April 5, 2024

Making the most of the coast

In the alkaline soils of the Limestone Coast, South East communities have learnt valuable lessons about curating successful beachside gardens.

A stunning historic cottage sits among a sea of grasses on South Australia’s Limestone Coast.

From the coast to the border, the beautiful lower South East boasts rich farming land, large stretches of pine forests, incredible limestone caves, famous Coonawarra and Limestone Coast wine regions and pretty coastal villages.

Coastal gardens from Kingston to Port Macdonnell have similar challenges with the alkalinity of their sandy soils. The limestone in this region generally lies between 10cm to 40cm below the surface and has a large influence on which plants will thrive in these conditions.

The Coprosma can be found in good garden centres.

One of the first steps to understanding your soil is to test its pH. Begin by selecting samples of soil from about 10cm below the surface. Be sure to take soil from different areas of the garden, labelling each sample before taking them to your local garden centre where it can be tested or where you can purchase a pH test kit. It’s a simple test and the results will help you to decide which plants are appropriate for your soil.

Lower the pH levels by adding compost and mulch or adding iron chelate or powdered sulphur to the soil. However, a simpler solution is to choose from the surprisingly large range of plants suited to the coast. These plants can usually tolerate salty winds and sandy soil that contains fewer nutrients.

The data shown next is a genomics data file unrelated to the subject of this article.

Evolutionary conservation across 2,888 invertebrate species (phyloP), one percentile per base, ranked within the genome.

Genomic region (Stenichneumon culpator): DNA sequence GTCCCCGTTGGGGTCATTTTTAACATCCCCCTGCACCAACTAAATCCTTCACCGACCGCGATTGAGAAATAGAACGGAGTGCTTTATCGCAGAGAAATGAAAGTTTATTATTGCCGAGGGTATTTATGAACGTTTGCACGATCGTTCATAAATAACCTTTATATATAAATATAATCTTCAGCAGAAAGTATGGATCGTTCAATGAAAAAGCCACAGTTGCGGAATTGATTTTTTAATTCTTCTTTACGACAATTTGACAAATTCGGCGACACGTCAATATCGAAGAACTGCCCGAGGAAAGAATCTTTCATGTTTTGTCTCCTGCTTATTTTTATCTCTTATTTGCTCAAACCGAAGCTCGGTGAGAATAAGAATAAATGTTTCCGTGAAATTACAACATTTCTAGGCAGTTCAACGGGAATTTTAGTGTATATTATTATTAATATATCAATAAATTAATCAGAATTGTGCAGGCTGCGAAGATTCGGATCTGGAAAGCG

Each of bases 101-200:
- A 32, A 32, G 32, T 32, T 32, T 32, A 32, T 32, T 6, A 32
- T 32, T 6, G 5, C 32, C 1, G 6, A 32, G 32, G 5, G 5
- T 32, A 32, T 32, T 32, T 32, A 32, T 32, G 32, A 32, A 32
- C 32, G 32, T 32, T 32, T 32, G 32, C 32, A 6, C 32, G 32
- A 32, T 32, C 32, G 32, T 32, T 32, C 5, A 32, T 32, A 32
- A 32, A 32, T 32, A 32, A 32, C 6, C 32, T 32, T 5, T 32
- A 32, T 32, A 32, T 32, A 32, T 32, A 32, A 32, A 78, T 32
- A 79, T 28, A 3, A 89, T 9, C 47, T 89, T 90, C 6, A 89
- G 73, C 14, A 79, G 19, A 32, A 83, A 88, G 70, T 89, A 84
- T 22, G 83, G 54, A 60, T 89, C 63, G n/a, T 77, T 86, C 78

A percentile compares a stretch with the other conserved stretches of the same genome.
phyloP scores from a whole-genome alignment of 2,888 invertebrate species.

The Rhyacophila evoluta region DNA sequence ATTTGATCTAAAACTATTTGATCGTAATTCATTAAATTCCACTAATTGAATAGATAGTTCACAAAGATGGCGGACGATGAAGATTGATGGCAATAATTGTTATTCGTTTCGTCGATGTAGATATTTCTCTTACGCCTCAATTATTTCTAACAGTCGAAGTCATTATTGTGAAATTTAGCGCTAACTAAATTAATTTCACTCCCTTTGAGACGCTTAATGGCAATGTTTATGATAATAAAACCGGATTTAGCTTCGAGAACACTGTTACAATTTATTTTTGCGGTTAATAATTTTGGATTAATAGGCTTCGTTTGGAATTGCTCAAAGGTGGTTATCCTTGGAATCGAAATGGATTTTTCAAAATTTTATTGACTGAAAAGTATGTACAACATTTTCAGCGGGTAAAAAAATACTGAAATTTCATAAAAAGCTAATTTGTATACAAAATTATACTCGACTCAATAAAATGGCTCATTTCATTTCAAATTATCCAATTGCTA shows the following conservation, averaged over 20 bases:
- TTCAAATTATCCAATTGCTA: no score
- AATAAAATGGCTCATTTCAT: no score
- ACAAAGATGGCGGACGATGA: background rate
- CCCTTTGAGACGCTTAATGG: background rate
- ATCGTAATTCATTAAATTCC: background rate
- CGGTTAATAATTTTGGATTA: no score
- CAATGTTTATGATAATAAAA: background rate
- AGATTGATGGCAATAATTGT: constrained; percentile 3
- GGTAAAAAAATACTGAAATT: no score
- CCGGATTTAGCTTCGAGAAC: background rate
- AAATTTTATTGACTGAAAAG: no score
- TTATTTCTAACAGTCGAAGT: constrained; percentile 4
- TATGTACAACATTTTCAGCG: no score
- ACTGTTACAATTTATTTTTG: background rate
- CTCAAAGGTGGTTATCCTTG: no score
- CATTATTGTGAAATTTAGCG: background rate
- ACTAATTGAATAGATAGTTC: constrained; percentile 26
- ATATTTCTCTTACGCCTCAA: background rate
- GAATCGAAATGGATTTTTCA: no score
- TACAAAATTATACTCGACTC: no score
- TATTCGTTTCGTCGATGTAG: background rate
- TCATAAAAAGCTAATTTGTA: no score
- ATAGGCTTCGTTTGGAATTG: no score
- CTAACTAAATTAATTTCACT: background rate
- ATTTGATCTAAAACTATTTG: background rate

Leptospermum (Foreshore) clipped into balls.

Indigenous plants growing in the dunes and close to the sea such as the unique Leucophyta brownii (Silver Cushion Bush) are perfect for front-line gardens. The silver cushion bush is also available as a dwarf variety or as a sprawling low shrub. The silver foliage is the key to surviving the harshness of the coastal conditions which is why varieties of lavenders, santolina, teucrium, saltbush, adenanthos, leptospermum and eremophila all shine in coastal gardens.

These varieties will not only survive the conditions but also nicely reflect the native grasses and shrubs that cover the dunes.

Grasses give movement and grace to the coastal garden and there are many varieties that will tolerate the high pH and sandy conditions. Varieties of miscanthus such as Miscanthus transmorrisonensis – which features in the garden at Robe’s Moorakyne House – have tall semi-weeping flowers in summer and move in the region’s consistent winds.

An ecclectic and diverse garden is within reach in coastal areas.

There are many alkaline-loving varieties, but for brilliant colour the absolute best plant is Limonium perezzi (Statice). The brilliant blue papery flowers are long lasting and look amazing when planted on mass. Dwarf Kniphofia send up cone-shaped flowers above their strappy leaves in gorgeous hues of orange, red, yellow and lime while the stunning native Correa love limey soil and their toughness makes them valuable to gardens on the coast.